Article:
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   Cruise Travel - Cruise Ships


Carnival Cruise Line

MS Carnival Dream

Rating: Four Stars
Submit your review hereSubmit your review
Operator: Carnival Cruise Lines
Year Built / Last Refurbished: 2009 / 2009
Length / Tonnage: 1,004 / 130,000
Number of Cabins / Passengers: 1,823 / 3,652
Officers / Crew: Italian / International
Operating Area: Caribbean

Review by Matt Sudders, Guest Reviewer

Carnival Dream launched her year round, 7 night sailings from Port Canaveral on 12th December. I was onboard to see just what this 'new class' of Carnival flagship had to offer. At 130,000gt the Dream is Carnival's largest ship to date, and apart from the QM2, the largest ship in the Carnival Corporation. This was not my first cruise (about 40th I think) nor my first carnival cruise, and I like to sail all the brands and all the ships – I want to try everything before choosing a favourite! Carnival Dream has a stated lower berth capacity of 3,646 and on this cruise she was actually carrying 4,200 with 700 kids onboard, presumably many occupying the upper berths.

Carnival describe the Dream as a new class with 'stunning new features' including the Lanai (a wraparound promenade deck with 4 whirlpools which overhang the ships side), and some other features too.

In reality Dream is based upon the line's Destiny/ Conquest class but this version has had more changes than previous updates/ new versions. The class has been criticised in the past for passenger flow to the larger, aft dining room and this has been addressed with a new lower arcade running alongside the forward dining room and conference centre.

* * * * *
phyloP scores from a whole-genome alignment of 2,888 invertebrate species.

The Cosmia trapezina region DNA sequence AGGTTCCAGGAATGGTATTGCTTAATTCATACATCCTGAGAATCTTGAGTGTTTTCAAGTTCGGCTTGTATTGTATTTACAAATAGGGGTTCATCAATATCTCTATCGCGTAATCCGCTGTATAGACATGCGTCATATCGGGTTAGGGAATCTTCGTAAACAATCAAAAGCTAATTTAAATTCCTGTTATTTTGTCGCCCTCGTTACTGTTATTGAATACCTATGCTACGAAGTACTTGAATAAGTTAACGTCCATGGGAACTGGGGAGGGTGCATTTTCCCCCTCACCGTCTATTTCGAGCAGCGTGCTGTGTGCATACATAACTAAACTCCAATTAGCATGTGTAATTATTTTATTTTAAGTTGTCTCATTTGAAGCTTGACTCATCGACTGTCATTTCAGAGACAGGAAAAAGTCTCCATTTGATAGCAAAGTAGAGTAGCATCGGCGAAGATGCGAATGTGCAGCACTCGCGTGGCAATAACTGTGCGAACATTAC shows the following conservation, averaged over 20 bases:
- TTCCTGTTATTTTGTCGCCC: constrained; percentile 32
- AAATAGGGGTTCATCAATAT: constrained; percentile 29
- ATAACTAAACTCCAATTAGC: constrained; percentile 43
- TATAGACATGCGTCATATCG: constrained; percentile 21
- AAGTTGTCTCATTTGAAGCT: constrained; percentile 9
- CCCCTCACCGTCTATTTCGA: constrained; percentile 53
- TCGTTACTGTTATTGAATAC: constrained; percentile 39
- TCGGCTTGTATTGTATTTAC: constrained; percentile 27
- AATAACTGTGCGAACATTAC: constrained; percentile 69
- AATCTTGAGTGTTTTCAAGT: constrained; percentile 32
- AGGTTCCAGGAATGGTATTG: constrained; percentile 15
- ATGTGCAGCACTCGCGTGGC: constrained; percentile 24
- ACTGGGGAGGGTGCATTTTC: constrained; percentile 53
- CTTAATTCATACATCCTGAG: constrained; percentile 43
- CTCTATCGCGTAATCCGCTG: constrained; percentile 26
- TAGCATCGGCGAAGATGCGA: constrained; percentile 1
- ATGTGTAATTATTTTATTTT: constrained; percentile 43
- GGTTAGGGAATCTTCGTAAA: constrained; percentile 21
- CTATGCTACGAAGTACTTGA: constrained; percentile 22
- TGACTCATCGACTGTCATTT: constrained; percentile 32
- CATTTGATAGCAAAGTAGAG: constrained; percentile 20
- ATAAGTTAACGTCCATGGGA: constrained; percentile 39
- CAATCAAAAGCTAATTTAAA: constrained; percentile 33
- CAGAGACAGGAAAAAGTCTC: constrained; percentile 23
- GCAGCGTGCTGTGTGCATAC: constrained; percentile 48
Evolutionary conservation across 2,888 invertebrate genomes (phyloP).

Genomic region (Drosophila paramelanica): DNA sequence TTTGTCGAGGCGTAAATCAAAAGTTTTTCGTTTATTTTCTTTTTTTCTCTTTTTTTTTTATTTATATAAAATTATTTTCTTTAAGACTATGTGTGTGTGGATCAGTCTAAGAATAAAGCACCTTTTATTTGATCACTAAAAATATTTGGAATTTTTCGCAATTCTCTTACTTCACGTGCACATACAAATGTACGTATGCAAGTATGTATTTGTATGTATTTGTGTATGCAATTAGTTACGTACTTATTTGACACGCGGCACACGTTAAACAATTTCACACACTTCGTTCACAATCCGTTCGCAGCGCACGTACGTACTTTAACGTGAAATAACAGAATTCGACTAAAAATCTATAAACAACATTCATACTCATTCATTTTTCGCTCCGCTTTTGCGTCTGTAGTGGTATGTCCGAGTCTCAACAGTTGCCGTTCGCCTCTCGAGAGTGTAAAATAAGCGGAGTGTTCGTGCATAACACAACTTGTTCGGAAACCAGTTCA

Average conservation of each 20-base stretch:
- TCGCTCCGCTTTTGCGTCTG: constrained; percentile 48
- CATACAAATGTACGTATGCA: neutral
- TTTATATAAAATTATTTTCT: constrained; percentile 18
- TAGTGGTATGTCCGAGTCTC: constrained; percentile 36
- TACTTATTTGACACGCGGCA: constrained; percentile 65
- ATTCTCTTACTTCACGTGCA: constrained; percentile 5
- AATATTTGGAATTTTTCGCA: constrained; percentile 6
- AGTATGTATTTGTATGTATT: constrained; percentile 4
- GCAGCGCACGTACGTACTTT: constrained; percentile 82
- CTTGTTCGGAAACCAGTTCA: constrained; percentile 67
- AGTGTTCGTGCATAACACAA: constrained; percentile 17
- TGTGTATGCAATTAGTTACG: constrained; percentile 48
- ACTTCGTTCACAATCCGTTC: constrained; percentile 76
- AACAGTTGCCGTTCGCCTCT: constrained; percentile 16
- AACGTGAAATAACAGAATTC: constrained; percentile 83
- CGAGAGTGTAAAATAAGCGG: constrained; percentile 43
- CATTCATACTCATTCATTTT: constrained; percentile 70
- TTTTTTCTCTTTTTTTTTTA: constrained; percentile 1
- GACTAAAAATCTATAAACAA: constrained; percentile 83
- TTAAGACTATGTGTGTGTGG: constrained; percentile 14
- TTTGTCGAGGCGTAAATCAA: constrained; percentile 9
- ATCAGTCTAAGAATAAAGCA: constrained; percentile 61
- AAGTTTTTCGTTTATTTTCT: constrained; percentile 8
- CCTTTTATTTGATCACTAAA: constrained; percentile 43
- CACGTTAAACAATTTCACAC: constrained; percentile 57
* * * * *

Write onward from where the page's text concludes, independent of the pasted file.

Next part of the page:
Public Areas
Previously the Destiny/ Conquest class had a promenade deck on level 3 which basically went nowhere – there was a single set of doors from the atrium lobby from which you had to enter or leave this promenade. This has now gone with the installation of the Lanai. Carnival have adopted the outboard hung lifeboats (as on Oasis) which are stowed under the new promenade deck.

Forward, the main theatre has grown, mainly with the addition of a lot of 'bad' seats along the sides which have only a limited view of the stage. Carnival have also installed some bench seats in the atrium to watch as the performances spill over at the end of the main shows. The atrium upper levels have always been a pinch point for traffic post shows and this is little different on the Dream.

The other principle change is up top on the Lido. The ship has a double deck space forward of the funnel with Seaside theatre screen and it is here that the laser shows are scheduled. The Lido is little changed (counters serving certain items have swapped places) from the Freedom, with the exception of the change of the upper aft level into a Pasta Bar. The Carnival website provides plenty of deckplans and pictures so I won't dwell on that, just tell you about the experience.

The cruise director was Todd Whitmer. He ran the usual range of activities - nothing particularly special or unusual. He did however talk and talk and talk. There was a drill on the Costa Maya day and Todd was giving crew instructions. I hope he can learn the art of brevity before any real emergency because otherwise the ship would have sunk before he'd got to the point about getting off...

We made a lot of use of the Lanai – which was one of the few uncrowded areas of the ship, especially the whirlpools. The noise from here obviously carries very well and be prepared to be social. It's a bit like sitting in a whirlpool and watching a ship sail by. We had lots of conversations with people on balconies (is it warm, room for another etc), even upto deck 9.